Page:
Tag Archives: labor

Worrying and Wisconsin and Walker

New Orleans   Local 100 has an election today for about 50 school custodial workers with a private contractor from out of state.  After many elections you can almost smell victory or defeat.  Looking at the vital statistics of this organizing drive, this one smells like a winner.

Wisconsin and today’s vote on the recall of Governor Scott Walker is critically important to labor everywhere in the USA, but it doesn’t smell good to me and what I’m feeling when talking to people has the scent of death about it.  The odds are astronomically against us in many ways.

Start with the money.  A chart in today’s Times states the difference between the Walker and his opponent is a factor of ten with Walker having raised $29 million and the Milwaukee Mayor Tom Barrett only at $3 million.  With an overall price tag for the race besting $60 million, the air war is totally stacked against the Democratic challenger.  That’s not good.

Where’s the love?  For Walker and Barrett this is a re-run of the race two years ago which Walker narrowly won.  Labor, which has moved the resources and field, supported a challenger this time that lost to Barrett, so this is their default candidate running now and not the one that they wanted.  Second-best makes it harder to stir the passion that might make the difference in this race.

Our strength is on the ground game, and the reports of last minute visits and doors hit is impressive and numbers in the hundreds of thousands.   This kind of saturation coupled with the media mayhem explains why there is only about 3% undecided in the polls.

But the Republicans have argued that they know we live on the ground and are countering that, perhaps successfully.  Reports indicate that 94% of the Republicans in Wisconsin say they will vote and only 77% of the Democrats.  Both of those are high numbers, but with a projected 60-65% turnout, we need more working stiffs to limber up and get to the polls and at 77% that may not be enough to overtake the hardcore commitment business and the Republicans have made to this “last stand” to eliminate union protections in Wisconsin.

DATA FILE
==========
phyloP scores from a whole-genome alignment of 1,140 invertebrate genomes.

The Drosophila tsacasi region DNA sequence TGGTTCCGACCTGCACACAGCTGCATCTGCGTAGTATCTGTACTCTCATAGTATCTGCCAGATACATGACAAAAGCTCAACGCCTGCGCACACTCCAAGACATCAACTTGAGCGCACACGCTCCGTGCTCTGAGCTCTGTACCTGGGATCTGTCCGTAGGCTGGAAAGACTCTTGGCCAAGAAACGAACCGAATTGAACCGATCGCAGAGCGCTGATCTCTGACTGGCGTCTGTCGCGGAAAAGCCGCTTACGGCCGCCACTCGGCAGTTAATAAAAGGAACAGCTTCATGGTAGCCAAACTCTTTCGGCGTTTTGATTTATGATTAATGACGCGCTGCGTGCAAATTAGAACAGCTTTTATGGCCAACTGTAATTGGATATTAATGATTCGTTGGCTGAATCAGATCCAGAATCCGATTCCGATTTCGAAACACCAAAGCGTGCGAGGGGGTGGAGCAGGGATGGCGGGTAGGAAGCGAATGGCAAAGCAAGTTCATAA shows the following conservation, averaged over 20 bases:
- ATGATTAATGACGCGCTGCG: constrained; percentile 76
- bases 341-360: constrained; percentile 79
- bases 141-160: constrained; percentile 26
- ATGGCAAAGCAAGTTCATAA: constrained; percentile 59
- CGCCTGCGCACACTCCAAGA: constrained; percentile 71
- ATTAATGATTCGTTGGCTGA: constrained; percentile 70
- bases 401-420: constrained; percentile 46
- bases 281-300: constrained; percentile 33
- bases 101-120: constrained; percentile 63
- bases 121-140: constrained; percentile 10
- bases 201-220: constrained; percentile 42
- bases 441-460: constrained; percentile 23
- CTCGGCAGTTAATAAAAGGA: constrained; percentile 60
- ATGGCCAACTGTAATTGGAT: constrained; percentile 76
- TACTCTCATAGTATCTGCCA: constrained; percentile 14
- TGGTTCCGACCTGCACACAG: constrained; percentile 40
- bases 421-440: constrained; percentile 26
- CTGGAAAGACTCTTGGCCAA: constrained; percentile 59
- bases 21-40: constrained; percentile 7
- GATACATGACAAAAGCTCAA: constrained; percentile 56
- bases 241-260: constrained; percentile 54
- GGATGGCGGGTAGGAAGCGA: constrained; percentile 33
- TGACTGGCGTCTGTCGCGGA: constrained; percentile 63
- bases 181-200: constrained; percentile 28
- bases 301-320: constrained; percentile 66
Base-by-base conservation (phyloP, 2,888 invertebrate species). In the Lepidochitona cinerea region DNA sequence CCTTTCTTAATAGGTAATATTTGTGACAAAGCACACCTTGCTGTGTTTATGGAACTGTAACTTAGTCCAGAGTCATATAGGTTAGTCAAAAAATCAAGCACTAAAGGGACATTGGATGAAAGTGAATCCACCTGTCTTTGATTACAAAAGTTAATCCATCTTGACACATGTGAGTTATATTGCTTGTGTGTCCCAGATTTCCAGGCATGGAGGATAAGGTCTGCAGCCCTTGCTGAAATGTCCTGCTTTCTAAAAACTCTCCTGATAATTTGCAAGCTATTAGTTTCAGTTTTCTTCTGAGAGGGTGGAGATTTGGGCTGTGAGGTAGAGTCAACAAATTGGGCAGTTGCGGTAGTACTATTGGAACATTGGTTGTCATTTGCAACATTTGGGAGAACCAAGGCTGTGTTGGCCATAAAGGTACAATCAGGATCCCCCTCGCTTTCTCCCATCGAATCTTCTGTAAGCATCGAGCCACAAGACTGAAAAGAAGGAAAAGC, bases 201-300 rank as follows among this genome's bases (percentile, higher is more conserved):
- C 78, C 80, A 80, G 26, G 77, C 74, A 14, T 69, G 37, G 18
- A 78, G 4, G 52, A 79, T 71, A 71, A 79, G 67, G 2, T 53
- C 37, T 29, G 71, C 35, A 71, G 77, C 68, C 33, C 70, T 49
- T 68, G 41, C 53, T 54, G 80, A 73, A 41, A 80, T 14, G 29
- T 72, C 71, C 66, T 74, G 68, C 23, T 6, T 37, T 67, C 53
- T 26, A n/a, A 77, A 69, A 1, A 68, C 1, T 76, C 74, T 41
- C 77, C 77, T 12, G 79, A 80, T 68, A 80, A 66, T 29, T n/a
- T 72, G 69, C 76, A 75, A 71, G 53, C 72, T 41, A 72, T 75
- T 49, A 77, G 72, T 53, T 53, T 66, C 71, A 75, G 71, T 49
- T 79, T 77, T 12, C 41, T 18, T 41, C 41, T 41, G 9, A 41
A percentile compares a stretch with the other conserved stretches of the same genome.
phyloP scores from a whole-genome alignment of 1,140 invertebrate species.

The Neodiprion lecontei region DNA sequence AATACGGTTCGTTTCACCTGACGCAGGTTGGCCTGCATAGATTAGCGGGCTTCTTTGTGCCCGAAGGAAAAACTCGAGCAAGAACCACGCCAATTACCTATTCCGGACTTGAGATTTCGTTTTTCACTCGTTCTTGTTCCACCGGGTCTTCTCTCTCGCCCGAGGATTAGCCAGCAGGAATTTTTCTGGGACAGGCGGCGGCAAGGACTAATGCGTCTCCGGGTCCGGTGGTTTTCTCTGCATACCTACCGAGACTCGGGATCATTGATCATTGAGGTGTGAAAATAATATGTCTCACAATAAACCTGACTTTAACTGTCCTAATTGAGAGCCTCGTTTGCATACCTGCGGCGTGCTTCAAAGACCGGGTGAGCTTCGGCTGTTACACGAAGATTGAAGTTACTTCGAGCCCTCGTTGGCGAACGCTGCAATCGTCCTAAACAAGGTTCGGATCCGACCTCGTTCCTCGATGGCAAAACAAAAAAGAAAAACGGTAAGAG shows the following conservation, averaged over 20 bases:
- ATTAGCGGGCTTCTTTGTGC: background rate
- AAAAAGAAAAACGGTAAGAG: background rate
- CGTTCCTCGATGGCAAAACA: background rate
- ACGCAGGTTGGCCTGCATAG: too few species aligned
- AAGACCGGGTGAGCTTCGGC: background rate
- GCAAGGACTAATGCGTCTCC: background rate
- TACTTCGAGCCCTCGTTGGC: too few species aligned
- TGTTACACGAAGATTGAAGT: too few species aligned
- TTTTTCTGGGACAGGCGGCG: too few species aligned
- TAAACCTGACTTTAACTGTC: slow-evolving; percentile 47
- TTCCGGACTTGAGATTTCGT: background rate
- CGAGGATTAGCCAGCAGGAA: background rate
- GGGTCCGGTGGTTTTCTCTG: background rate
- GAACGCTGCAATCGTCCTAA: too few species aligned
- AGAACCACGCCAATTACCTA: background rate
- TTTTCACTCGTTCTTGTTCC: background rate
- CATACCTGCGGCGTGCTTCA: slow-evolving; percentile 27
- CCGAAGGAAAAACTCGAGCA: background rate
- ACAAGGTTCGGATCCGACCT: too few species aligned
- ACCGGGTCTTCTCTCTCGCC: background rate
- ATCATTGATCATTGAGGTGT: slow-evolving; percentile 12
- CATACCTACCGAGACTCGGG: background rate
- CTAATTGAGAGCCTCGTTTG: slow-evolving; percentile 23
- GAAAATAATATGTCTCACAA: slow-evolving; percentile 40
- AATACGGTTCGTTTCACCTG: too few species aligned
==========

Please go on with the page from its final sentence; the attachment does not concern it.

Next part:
It’s always harder run the defense than the offense, and we are still digging in our heels in Wisconsin and trying to win.

I’m hoping for the best, but I sure don’t like the smell of this right now.  We better be prepared to lose, because it doesn’t look good.


Do NLRB Election Changes Matter If No One is Organizing

            New Orleans               The surviving members of the National Labor Relations Board (NLRB) published a final rulemaking on some “modest” (quoting Rich Trumka of the AFL-CIO) changes to election procedures this week.  The U.S. Chamber of Commerce has quickly announced that they will file suit to block the regulations as an assault on “free speech” before they are scheduled to take effect on April 30, 2012.  This surely is a political posturing exercise on their part in order to prevent more extensive and perhaps more meaningful proposals from emerging in the workplace, because these changes are at best technical and though important will not change the organizing climate significantly for workers.

The new rule modifications primarily affect elections that go to a hearing before the NLRB and involve appeals.  The NLRB in their release of the rule indicated that only about 10% of elections are currently going to hearing, since mostly the parties are agreeing to stipulated elections.  The number of elections in the last available year (2009) only totaled 1304, so we are talking about 130 elections involving perhaps 7000 workers.  Some of these hearings are quick and simple matters for unsophisticated employers and attorneys hoping for the best, so only a subset of these 130 elections actually involve appeals.   Previously I’ve argued that this is not insignificant because the larger the unit being organized, the more likely the hearing and the appeals, and if a union is stuck in that rut it is absolutely a world of pain with a recent Berkeley Labor Center report, based on a FOIA filing with the NLRB, indicating that the delays will of elections will run from more than 4 months to close to 6 months.  In these cases the new rule will be helpful in allowing the election to proceed and forcing the lawyers to argue later and limiting and consolidating the appeals, but….

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